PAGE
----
There’s been a lot of talk about AI, Big data and the Internet of things – and how all this ‘techy’ stuff is transforming the way we live, from everyday virtual assistants like Alexa to the complex algorithms used to crunch through massive amounts of data. So it’s not surprising that new technology is set to have an exciting impact on healthcare, which is perhaps one of areas that can benefit the most from its capabilities. With NHS resources under growing strain, new technology could help to alleviate the pressures on staff with time saving procedures that can also help to raise productivity and efficiency.
The idea of integrating new technology into healthcare doesn’t mean robot nurses or self-steering wheelchairs – not yet anyway. Changes have been incremental since the computerising of medical records became common place. Now all that data exists in digital form, the potential for applying AI to this information to identify patterns, calculate probabilities and predict solutions is huge. The more information you have feeding into a system, the more accurate and illuminating the analysis will be.
As disruptive technologies appear on the stage of healthcare, it’s becoming possible to dig more deeply into the roots of diseases and treatments. When this technology is applied to hundreds of years of accumulated medical knowledge, the results are transformative. We know that individuals can react very differently to treatments according to their genetics. Instead of the “one-size-fits-all” approach, precision medicine for individuals will become the way of the future.
Although there are significant implications for the use of new technology on medical research, we’ll begin to see faster processing times from laboratory to practical applications, such as pharmaceuticals, medical equipment, surgical techniques and medical diagnoses. Last month, Google unveiled an artificial intelligence system that demonstrates a remarkable talent for seeing through lung cancer’s disguises.
Still in its early testing stages, the algorithm was trained on 42,000 patient CT scans taken during a National Institutes of Health clinical trial to determine whether patients had cancer. It detected 5% more cancers and cut false positives — when cancer is suspected though a nodule is harmless — by 11% from reviewing a single scan.
Google engineers who developed the AI system have emphasised that it’s not designed to replace radiologists, but to improve their ability to detect nodules and determine if they’re dangerous. The system uses ‘convolutional neural networks,’ a type of AI architecture, to learn the features of malignancy and point out the problematic areas by analysing three-dimensional CT scans. This task is difficult and time-consuming for radiologists because they must review hundreds of individual slices of the scan to hone in on problems. The computer, however, can review all the dimensions at once.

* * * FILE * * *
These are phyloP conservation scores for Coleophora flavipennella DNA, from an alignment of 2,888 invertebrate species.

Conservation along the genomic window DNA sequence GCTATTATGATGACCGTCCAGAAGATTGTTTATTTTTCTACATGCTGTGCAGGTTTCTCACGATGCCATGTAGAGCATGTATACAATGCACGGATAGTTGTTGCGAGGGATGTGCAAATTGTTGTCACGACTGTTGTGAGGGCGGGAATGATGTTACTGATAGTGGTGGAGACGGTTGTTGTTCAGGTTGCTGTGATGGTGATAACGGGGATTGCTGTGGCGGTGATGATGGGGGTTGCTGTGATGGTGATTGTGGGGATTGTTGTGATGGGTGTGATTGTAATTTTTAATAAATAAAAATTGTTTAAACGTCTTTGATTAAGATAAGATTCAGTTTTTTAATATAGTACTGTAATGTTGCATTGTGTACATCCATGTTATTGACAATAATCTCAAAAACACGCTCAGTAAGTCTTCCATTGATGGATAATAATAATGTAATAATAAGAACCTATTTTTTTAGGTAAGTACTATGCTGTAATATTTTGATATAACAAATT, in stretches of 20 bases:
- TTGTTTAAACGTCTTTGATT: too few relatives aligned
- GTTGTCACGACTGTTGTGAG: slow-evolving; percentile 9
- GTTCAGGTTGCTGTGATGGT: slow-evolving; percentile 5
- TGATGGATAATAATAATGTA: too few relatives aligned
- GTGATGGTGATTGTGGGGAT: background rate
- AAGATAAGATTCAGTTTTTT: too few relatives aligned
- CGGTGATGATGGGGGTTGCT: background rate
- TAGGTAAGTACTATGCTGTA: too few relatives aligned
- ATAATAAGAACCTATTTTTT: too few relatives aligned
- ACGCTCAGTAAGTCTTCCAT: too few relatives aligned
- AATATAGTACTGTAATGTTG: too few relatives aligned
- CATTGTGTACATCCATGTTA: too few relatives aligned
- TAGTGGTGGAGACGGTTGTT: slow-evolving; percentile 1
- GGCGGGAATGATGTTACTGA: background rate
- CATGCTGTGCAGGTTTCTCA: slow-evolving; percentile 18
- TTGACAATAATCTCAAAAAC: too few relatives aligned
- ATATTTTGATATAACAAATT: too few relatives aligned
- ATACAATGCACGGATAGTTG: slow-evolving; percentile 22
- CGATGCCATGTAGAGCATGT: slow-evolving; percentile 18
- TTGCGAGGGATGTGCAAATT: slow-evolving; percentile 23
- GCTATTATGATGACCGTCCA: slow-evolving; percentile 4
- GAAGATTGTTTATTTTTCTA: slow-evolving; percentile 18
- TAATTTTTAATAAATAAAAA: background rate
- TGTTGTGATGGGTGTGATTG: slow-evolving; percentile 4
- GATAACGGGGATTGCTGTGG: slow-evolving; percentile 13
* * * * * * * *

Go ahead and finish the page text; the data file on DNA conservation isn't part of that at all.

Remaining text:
If all this brings to mind people in surgical coats looking down microscopes, there are plenty of tangible ways that new technologies are making an impact in care homes and hospitals on a day-to-day level: From the capability of smartphones and wearables to monitor patient information, to the inputting of that information into integrated systems that allow for instant communication between all medical professionals involved with the care of that patient.
If existing wearable technologies were commonly used as a medical device in the social care sector, we could see care for long-term conditions such as diabetes and high blood pressure revolutionised on a national scale. Not only this, but new technology could radically change the way these conditions are treated.
Many nurses report that medication rounds often don’t have enough staff, meaning nurses are forced to rush around to meet medication schedules, increasing the likelihood of errors. There have been studies on the potential of a ‘long-term drug delivery system’ from a team of researchers from MIT. This drug delivery system is ingested by the patient and stays in the stomach where it delivers doses of medication with a consistent schedule for days, weeks or even years.
The automation of long-term medication may sound futuristic, but the fundamental impact of these new technologies will mean that medical professionals have the time to provide their patients with a more person-centered experience. This will allow them to take into account the patient’s overall situation and deliver a holistic treatment plan. In effect, new technology will help to humanise the healthcare experience by placing the individual back at its centre.
With technology able to perform more of the mundane daily tasks associated with working life, it’s our unique human skills that will act as a differentiator among candidates. To read more about the soft skills that are fast becoming the hottest commodity across all industries, read our article here.
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